Norfolk’s PCC responds to latest crime statistics
Norfolk’s Police and Crime Commissioner (PCC) has responded to the latest release of crime statistics data for all forces in England and Wales from the Office of National Statistics (ONS).
The statistics published on Thursday 19 October, cover the 12-month period to June 2023 and show crime in Norfolk has decreased during this period by 6% (69,262 offences to 65,115).
The latest decrease is bigger than the 2.9% fall shown during the last release of data in July 2023, however, Norfolk’s Police and Crime Commissioner, Giles Orpen-Smellie is keen not to be complacent: “Where we have seen a dramatic drop in some crimes, such as stalking and harassment, down by 21.9%, and public order offences, down by 18.3%, we must not lose sight of the fact that there were 7,995 incidents of stalking and harassment and 6,712 public order offences up to June of 2023 – still too many. Preventative measures must continue to deter these types of crime happening in the first place.
“One area I am very eager to address is the significant rise in shoplifting which has seen an increase of 25.8%.
“I recently met with some of the county’s retailers to listen to their concerns about the rise in retail crime and the impact it has had on their businesses. In the year ending June 2022, there were 3,331 reported incidents of shoplifting and over the past year, up to June 2023, that number has increased to 4,185.
“Although this number is still below pre-pandemic levels, I suspect this isn’t a true reflection of effects on the ground. Speaking with local retailers, it became clear that not all cases of shoplifting were being reported.”
Mr Orpen-Smellie added: “I would emphasise, ‘report, report, report’, because what the Constabulary doesn’t know, they can’t deal with and, at the moment, Norfolk Constabulary are identifying suspects in 37.1% of all reported shoplifting incidents. They have the highest identified rate of detection among the 43 forces in England and Wales and that will get better with this new system.
“I would also encourage retailers to attend their local Safer Neighbourhood Action Panel (SNAP) meetings. These meetings are where communities agree local policing priorities and as a result of which the police can assess how best to allocate resources to different crime types. At present, the retail community is very rarely represented at these meetings.
“Norfolk Constabulary has recently introduced a new Digital Asset Management System (DAMS) which will help retailers by streamlining the process of sharing CCTV footage. The new system will allow retailers to upload footage online thus saving time for both the retailer and the officer dealing with the case.”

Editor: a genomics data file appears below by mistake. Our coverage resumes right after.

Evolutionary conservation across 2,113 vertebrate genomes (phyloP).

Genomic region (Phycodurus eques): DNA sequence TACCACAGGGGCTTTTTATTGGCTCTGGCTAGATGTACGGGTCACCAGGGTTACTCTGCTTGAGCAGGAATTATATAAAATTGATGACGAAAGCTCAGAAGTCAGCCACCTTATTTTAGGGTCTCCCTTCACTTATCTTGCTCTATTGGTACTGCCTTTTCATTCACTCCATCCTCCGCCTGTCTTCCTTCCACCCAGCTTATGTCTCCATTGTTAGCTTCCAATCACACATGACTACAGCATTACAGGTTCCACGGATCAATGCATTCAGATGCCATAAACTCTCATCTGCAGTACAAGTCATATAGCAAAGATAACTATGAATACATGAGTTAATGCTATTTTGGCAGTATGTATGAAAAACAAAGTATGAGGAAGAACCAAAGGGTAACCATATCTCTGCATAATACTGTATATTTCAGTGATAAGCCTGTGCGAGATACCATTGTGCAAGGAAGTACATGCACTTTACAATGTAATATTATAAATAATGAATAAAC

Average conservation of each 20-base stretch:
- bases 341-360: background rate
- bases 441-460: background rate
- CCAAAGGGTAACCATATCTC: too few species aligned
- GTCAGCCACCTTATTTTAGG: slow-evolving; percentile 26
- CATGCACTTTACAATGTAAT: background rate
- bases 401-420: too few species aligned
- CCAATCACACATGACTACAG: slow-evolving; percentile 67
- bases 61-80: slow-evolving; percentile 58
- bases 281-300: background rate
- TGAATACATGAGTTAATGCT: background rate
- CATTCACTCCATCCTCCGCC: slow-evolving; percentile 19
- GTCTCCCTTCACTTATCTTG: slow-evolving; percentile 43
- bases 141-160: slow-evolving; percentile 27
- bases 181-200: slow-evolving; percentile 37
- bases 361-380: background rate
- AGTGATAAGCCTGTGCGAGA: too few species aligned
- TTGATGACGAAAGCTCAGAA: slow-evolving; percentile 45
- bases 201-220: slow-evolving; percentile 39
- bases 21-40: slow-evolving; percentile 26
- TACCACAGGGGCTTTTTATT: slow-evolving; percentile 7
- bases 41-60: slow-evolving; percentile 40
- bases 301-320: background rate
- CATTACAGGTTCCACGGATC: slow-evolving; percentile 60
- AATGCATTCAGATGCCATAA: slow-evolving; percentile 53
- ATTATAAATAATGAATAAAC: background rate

Another steep rise has been the possession of weapons, this time by 18.6% from 429 to 529.
Mr Orpen-Smellie said: “Knife crime came up in my PCC Accountability Meeting last week. While the possession of weapons has seen an increase of 18.6%, Norfolk does not experience the issues that more urban counties are currently having to contend with. If one compares road fatalities of which there were 39 last year with two homicides, it shows that Norfolk is a relatively safe county.
“What we must ensure is that the increased numbers of people carrying knives does not translate into tragedies of increased numbers of potentially fatal stabbings. That means working with those likely to carry knives to persuade them that they would actually be safer if they did not do so.”
The release of the ONS data comes as the PCC publishes Norfolk Constabulary’s **National Crime and Policing Measures statistics for the 12 months leading up to the end of June 2023.
These figures show a 20% increase in all Violence With Injury (compared with the 2019 baseline set by the Government) and a 0% decrease when compared to the previous 12 months. Domestic abuse accounts for 34% of all violence with injury incidents.
To address this, the Constabulary has developed its own strategy and actions to improve the local policing response to violence against women and girls (VAWG). The measures will assist the Constabulary to track key crime types within this work area to maintain an oversight as to how activity is affecting the reporting and investigation work being undertaken. The intention is that through building the confidence of women and girls around the police response, through pursuing those who would do them harm, and by providing safe spaces to live and work, the Constabulary will bring about reductions in violence and increased feelings of safety.
The secretariat for the Serious Violence Duty, which commenced on 31st January 2023, is now embedded within the PCC’s office in order to coordinate activity with the police and other partners on the ground. The requirements of this duty include, community engagement and mapping local provision.
** The Home Office has developed National Crime and Policing Outcomes under six priority areas which have accompanying measures to help focus effort on key national priorities and measure performance. As part of the Specified Information Order every Police and Crime Commissioner is legally required to publish performance on these measures.